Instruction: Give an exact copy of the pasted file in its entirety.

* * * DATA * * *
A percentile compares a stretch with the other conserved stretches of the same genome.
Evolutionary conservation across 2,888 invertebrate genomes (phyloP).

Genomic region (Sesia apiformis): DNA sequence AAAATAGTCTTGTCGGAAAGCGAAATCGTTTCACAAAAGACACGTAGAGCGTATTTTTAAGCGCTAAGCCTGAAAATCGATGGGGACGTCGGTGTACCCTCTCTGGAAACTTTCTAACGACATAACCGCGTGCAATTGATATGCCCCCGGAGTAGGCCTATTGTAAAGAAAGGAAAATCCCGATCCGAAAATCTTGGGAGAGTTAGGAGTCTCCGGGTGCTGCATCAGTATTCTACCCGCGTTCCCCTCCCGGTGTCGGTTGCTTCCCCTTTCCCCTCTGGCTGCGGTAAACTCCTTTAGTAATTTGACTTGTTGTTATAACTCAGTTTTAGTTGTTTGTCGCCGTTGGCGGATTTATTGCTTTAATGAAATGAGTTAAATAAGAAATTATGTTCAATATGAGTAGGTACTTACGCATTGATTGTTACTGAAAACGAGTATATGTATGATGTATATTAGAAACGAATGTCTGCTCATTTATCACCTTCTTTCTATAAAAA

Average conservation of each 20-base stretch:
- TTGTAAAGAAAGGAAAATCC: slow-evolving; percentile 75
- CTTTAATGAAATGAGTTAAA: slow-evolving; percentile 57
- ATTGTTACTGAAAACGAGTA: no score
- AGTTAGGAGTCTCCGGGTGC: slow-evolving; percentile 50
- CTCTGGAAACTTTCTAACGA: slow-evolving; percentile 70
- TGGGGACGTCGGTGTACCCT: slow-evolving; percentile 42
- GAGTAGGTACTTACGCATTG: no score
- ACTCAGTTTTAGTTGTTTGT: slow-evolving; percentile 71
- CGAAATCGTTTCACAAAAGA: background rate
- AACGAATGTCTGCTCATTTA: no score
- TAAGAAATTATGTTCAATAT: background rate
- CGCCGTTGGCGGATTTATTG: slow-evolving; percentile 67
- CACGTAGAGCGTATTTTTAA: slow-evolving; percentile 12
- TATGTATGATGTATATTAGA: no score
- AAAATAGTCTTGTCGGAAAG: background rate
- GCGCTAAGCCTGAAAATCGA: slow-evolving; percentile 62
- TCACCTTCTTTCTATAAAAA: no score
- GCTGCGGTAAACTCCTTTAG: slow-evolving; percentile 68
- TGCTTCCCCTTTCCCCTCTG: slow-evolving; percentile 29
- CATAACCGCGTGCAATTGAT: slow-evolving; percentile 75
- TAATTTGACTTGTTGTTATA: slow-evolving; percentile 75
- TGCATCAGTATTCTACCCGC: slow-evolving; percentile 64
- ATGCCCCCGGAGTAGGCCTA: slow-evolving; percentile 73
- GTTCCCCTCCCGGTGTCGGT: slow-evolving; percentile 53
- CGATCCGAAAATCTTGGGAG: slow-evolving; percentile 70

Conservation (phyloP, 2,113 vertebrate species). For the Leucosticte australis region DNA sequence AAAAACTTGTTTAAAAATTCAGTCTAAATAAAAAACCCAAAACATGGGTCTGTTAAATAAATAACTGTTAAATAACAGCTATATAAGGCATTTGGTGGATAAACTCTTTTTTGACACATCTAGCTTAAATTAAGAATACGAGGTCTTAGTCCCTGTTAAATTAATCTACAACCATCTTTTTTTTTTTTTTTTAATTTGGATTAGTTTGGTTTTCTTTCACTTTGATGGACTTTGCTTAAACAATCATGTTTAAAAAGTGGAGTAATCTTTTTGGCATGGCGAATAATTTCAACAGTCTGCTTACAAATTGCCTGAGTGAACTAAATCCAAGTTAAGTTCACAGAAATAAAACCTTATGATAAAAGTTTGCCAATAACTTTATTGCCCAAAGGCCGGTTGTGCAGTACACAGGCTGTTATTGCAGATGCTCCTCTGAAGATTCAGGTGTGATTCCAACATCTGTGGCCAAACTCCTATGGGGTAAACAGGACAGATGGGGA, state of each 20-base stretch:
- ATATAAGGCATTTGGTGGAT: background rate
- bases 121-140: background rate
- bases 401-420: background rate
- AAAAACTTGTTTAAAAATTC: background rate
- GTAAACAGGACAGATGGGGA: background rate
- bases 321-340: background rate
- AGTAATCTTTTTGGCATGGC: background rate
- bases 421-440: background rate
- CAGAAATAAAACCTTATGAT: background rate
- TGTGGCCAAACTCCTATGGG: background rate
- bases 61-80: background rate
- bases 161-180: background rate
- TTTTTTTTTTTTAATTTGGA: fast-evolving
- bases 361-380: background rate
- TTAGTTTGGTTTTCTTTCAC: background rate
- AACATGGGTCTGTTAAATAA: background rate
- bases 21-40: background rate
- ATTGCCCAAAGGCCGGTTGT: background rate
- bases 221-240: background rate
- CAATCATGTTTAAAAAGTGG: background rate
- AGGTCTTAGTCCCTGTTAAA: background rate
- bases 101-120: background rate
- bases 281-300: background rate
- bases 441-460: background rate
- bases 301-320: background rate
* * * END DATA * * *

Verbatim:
A percentile compares a stretch with the other conserved stretches of the same genome.
Evolutionary conservation across 2,888 invertebrate genomes (phyloP).

Genomic region (Sesia apiformis): DNA sequence AAAATAGTCTTGTCGGAAAGCGAAATCGTTTCACAAAAGACACGTAGAGCGTATTTTTAAGCGCTAAGCCTGAAAATCGATGGGGACGTCGGTGTACCCTCTCTGGAAACTTTCTAACGACATAACCGCGTGCAATTGATATGCCCCCGGAGTAGGCCTATTGTAAAGAAAGGAAAATCCCGATCCGAAAATCTTGGGAGAGTTAGGAGTCTCCGGGTGCTGCATCAGTATTCTACCCGCGTTCCCCTCCCGGTGTCGGTTGCTTCCCCTTTCCCCTCTGGCTGCGGTAAACTCCTTTAGTAATTTGACTTGTTGTTATAACTCAGTTTTAGTTGTTTGTCGCCGTTGGCGGATTTATTGCTTTAATGAAATGAGTTAAATAAGAAATTATGTTCAATATGAGTAGGTACTTACGCATTGATTGTTACTGAAAACGAGTATATGTATGATGTATATTAGAAACGAATGTCTGCTCATTTATCACCTTCTTTCTATAAAAA

Average conservation of each 20-base stretch:
- TTGTAAAGAAAGGAAAATCC: slow-evolving; percentile 75
- CTTTAATGAAATGAGTTAAA: slow-evolving; percentile 57
- ATTGTTACTGAAAACGAGTA: no score
- AGTTAGGAGTCTCCGGGTGC: slow-evolving; percentile 50
- CTCTGGAAACTTTCTAACGA: slow-evolving; percentile 70
- TGGGGACGTCGGTGTACCCT: slow-evolving; percentile 42
- GAGTAGGTACTTACGCATTG: no score
- ACTCAGTTTTAGTTGTTTGT: slow-evolving; percentile 71
- CGAAATCGTTTCACAAAAGA: background rate
- AACGAATGTCTGCTCATTTA: no score
- TAAGAAATTATGTTCAATAT: background rate
- CGCCGTTGGCGGATTTATTG: slow-evolving; percentile 67
- CACGTAGAGCGTATTTTTAA: slow-evolving; percentile 12
- TATGTATGATGTATATTAGA: no score
- AAAATAGTCTTGTCGGAAAG: background rate
- GCGCTAAGCCTGAAAATCGA: slow-evolving; percentile 62
- TCACCTTCTTTCTATAAAAA: no score
- GCTGCGGTAAACTCCTTTAG: slow-evolving; percentile 68
- TGCTTCCCCTTTCCCCTCTG: slow-evolving; percentile 29
- CATAACCGCGTGCAATTGAT: slow-evolving; percentile 75
- TAATTTGACTTGTTGTTATA: slow-evolving; percentile 75
- TGCATCAGTATTCTACCCGC: slow-evolving; percentile 64
- ATGCCCCCGGAGTAGGCCTA: slow-evolving; percentile 73
- GTTCCCCTCCCGGTGTCGGT: slow-evolving; percentile 53
- CGATCCGAAAATCTTGGGAG: slow-evolving; percentile 70

Conservation (phyloP, 2,113 vertebrate species). For the Leucosticte australis region DNA sequence AAAAACTTGTTTAAAAATTCAGTCTAAATAAAAAACCCAAAACATGGGTCTGTTAAATAAATAACTGTTAAATAACAGCTATATAAGGCATTTGGTGGATAAACTCTTTTTTGACACATCTAGCTTAAATTAAGAATACGAGGTCTTAGTCCCTGTTAAATTAATCTACAACCATCTTTTTTTTTTTTTTTTAATTTGGATTAGTTTGGTTTTCTTTCACTTTGATGGACTTTGCTTAAACAATCATGTTTAAAAAGTGGAGTAATCTTTTTGGCATGGCGAATAATTTCAACAGTCTGCTTACAAATTGCCTGAGTGAACTAAATCCAAGTTAAGTTCACAGAAATAAAACCTTATGATAAAAGTTTGCCAATAACTTTATTGCCCAAAGGCCGGTTGTGCAGTACACAGGCTGTTATTGCAGATGCTCCTCTGAAGATTCAGGTGTGATTCCAACATCTGTGGCCAAACTCCTATGGGGTAAACAGGACAGATGGGGA, state of each 20-base stretch:
- ATATAAGGCATTTGGTGGAT: background rate
- bases 121-140: background rate
- bases 401-420: background rate
- AAAAACTTGTTTAAAAATTC: background rate
- GTAAACAGGACAGATGGGGA: background rate
- bases 321-340: background rate
- AGTAATCTTTTTGGCATGGC: background rate
- bases 421-440: background rate
- CAGAAATAAAACCTTATGAT: background rate
- TGTGGCCAAACTCCTATGGG: background rate
- bases 61-80: background rate
- bases 161-180: background rate
- TTTTTTTTTTTTAATTTGGA: fast-evolving
- bases 361-380: background rate
- TTAGTTTGGTTTTCTTTCAC: background rate
- AACATGGGTCTGTTAAATAA: background rate
- bases 21-40: background rate
- ATTGCCCAAAGGCCGGTTGT: background rate
- bases 221-240: background rate
- CAATCATGTTTAAAAAGTGG: background rate
- AGGTCTTAGTCCCTGTTAAA: background rate
- bases 101-120: background rate
- bases 281-300: background rate
- bases 441-460: background rate
- bases 301-320: background rate